While this encourages me, it isn’t actually him who scares me the most. He’s the current manifestation of something that has been around a lot longer, will probably outlast him and is a lot more dangerous; the white supremacy movement.

How to create a truly diverse and equal world is a complex conversation with many different valid perspectives, but any decent human being should agree that it should exist. If your fundamental goal is to deny the humanity of anyone based on their race, language, nation of origin or ancestral ethnicity, you are not a legitimate political movement. You are an organization of hate. In recent years, white America has patted itself on the back for racial progressiveness, all the while ignoring dog whistling, southern apologists, and the piles of evidence for ongoing institutional racism. Now that white supremacists have put themselves back in the public eye, they have an opportunity to put themselves back on the table as a political perspective that we treat as normal. That cannot happen.

It is well known that your odds of being racist inversely correspond with your actual experience with people from different races. This effect can be mitigated by taboos against discussing race, institutional racism and socially acceptable racism, but in general, when people are allowed to socialize with other ethnic groups, discuss their differences and also find common ground, the idea of institutionalized racism becomes abhorrent. As America moves towards both greater demographic diversity, and also a greater social conversation about race, white supremacy loses more and more footholds. This excellent development means that, as time goes on, they only have a few regions of the country where they even have a chance to spread their ideology.

Simply put, they are better off in rural regions than urban areas.

This advantage doesn’t come from any moral superiority of city dwellers, but simply the fact that in a city you become more and more likely to run into people who are different from you on a daily basis. You are more likely to get inoculated against white supremacy, even in a society where racist institutions still exist. Rural areas are more isolated, and so easier for white supremacists to infect.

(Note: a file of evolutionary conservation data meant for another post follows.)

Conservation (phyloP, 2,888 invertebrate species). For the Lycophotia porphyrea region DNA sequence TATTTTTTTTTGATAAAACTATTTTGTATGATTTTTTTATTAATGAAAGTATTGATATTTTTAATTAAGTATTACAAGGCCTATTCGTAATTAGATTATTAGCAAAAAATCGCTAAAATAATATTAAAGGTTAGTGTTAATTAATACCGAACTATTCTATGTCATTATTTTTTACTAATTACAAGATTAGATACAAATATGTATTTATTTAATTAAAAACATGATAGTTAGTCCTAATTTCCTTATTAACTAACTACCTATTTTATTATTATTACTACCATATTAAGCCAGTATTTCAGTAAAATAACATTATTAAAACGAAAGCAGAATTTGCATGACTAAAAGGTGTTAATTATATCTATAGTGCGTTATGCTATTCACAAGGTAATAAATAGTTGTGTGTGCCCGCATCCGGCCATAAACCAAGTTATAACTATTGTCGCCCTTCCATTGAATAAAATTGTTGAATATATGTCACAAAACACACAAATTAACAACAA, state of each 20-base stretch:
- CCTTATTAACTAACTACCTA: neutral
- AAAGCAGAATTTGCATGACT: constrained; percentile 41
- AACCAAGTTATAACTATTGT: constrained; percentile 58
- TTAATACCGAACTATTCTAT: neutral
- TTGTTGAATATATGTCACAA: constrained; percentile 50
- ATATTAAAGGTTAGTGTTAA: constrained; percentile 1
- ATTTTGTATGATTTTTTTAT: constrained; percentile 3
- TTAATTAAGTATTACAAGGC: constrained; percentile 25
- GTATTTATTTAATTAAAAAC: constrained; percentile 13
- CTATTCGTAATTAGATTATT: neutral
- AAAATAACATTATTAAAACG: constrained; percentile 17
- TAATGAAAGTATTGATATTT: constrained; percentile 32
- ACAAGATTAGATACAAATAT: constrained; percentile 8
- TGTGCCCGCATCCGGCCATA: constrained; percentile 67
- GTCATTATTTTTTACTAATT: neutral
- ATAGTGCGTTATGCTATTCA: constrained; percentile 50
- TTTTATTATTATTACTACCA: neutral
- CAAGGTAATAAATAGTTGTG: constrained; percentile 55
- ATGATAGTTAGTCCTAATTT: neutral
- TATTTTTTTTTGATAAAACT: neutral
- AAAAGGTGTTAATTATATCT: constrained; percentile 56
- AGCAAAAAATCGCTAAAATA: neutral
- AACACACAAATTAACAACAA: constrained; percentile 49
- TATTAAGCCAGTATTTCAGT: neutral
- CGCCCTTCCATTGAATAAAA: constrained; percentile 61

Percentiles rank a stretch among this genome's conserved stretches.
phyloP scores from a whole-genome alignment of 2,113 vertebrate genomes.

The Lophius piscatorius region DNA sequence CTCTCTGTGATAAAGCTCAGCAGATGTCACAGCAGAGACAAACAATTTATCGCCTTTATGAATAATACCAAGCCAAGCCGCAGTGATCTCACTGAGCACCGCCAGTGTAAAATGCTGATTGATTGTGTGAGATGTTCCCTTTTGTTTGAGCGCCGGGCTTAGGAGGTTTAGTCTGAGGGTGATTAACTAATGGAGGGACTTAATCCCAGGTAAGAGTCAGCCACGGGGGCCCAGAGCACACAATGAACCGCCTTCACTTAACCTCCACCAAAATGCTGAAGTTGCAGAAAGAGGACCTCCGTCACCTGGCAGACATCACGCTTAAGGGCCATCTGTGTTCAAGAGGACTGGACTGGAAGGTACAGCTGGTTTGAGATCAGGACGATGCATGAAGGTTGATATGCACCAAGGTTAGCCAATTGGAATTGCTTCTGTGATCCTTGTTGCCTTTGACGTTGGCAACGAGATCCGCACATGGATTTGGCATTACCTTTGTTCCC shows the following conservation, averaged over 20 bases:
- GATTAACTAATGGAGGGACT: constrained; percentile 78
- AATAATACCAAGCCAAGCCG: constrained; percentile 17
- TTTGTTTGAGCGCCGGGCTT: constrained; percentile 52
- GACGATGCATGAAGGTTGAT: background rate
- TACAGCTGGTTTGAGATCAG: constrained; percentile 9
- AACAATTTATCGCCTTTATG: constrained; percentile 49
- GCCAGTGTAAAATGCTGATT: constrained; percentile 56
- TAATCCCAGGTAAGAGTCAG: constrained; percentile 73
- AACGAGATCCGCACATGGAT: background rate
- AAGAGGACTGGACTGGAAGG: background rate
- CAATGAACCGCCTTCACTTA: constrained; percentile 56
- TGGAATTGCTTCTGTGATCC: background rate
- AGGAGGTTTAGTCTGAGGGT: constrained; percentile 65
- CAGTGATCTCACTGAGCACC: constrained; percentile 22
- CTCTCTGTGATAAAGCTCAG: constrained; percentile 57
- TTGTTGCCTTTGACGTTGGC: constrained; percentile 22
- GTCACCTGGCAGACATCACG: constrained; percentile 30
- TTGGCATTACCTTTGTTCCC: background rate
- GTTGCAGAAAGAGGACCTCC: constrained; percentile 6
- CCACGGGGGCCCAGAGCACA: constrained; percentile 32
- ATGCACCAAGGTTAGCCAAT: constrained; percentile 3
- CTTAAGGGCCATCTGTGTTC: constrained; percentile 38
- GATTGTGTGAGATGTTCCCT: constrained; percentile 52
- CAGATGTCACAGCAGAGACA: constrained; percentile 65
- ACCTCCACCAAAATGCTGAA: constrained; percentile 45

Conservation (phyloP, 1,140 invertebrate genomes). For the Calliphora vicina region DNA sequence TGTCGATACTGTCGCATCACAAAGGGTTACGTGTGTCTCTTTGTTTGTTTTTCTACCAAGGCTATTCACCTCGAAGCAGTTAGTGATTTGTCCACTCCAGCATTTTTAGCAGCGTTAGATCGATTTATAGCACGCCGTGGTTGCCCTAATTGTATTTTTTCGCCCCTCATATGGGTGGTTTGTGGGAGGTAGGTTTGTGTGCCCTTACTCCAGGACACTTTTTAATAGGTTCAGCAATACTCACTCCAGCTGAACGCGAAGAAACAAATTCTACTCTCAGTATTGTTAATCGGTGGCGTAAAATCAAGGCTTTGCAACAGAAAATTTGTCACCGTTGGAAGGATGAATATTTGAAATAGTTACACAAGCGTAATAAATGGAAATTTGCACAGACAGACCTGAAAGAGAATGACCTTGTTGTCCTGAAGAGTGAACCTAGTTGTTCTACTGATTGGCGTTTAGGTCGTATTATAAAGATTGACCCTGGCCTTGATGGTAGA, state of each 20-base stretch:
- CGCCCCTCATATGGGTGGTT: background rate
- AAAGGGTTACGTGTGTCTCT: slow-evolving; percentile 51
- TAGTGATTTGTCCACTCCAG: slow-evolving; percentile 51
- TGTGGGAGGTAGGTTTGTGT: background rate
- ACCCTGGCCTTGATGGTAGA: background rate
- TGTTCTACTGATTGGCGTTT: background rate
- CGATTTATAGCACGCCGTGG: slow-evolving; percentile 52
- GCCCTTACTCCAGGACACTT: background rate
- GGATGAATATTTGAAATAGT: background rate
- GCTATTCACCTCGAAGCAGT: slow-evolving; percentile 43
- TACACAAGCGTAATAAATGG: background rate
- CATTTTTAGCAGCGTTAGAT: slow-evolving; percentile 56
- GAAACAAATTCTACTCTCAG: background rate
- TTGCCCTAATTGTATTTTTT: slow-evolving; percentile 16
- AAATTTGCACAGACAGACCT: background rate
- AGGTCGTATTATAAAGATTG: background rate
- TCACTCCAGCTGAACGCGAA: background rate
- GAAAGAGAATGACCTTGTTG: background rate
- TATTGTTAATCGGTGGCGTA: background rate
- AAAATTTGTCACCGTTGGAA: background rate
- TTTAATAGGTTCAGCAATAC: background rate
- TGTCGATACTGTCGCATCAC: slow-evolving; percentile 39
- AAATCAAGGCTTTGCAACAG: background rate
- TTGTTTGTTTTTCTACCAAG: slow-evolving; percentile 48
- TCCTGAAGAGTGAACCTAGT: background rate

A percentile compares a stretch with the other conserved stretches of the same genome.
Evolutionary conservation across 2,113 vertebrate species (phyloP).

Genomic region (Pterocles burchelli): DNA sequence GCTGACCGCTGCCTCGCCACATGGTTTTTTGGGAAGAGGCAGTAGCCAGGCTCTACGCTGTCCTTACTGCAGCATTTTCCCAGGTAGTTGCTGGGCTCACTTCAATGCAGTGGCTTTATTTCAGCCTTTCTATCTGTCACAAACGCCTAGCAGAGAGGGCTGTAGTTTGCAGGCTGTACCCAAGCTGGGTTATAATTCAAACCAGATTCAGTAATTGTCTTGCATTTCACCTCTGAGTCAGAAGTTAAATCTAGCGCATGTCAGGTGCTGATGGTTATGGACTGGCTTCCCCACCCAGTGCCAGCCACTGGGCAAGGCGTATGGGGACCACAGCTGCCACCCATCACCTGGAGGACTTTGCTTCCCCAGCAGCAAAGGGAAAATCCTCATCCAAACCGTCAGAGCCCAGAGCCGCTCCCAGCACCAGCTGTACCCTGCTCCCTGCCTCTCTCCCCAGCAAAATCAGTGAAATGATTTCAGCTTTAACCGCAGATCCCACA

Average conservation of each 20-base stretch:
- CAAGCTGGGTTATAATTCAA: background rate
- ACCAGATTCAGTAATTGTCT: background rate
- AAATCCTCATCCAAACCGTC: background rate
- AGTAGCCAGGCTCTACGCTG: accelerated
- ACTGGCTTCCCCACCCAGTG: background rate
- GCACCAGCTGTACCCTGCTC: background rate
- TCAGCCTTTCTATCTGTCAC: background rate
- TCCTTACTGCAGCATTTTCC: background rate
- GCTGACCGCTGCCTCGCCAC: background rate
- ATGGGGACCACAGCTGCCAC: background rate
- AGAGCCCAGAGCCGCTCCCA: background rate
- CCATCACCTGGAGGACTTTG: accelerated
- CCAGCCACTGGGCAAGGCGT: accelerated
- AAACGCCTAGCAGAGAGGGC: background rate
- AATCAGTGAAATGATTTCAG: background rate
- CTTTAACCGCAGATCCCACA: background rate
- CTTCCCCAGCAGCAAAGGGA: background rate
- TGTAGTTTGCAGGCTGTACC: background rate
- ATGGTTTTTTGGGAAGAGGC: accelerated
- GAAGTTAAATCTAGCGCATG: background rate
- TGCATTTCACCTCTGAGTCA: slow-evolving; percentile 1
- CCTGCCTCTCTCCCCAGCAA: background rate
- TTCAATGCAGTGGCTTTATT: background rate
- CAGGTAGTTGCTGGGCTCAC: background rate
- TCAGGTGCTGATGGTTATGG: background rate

Now, the fact that they are so isolated should give white supremacists a disadvantage politically. This is where the Electoral College comes in. Because of the Electoral College, every Presidential election, voters in highly rural get their votes weighted double or treble over voters in states with major cities. With every Presidential election, they get a chance to control the public conversation about race. They get a chance to appoint Supreme Court Justices by proxy. They get a chance to dictate global policy. Without the Electoral College, white supremacists today would have no chance of putting their platform on a global or even national scale. With it, well, we are all seeing what has happened.

I think we will defeat Donald Trump. He’s too easy to mock and rally against. What scares me is the prospect of someone taking advantage of the galvanized white supremacist movement that he created. I worry that someone will come along who is smoother, more subtle when it comes to concealing their crimes, and altogether far less easy to mock. Not only do I think this is possible, but right now I think it’s inevitable.

What isn’t inevitable is that person’s victory. Even now, with so many racial problems still infecting our country, I believe our population has become too diverse for a true white supremacist to win the national popular vote. But as 2016 has proved, it’s possible for even a very unlikable one to win the Electoral College.

Activism against the current threat is wonderful, and we should keep doing it. But we should also have an eye on the future. The Electoral College is life support for neo-nazis. We need to unplug it.

This is part of an ongoing series on why I care so much about the Electoral College and the National Popular Vote Interstate Compact. If I’ve convinced you that the Electoral College is something to be concerned about, or just want to know more, please check out the NPVIC’s site. If you want to take action, the best way is to call your state governor and representatives and tell them you want your state to sign the NPVIC. On their homepage is a search bar, where you can type your zip code and find out who they are.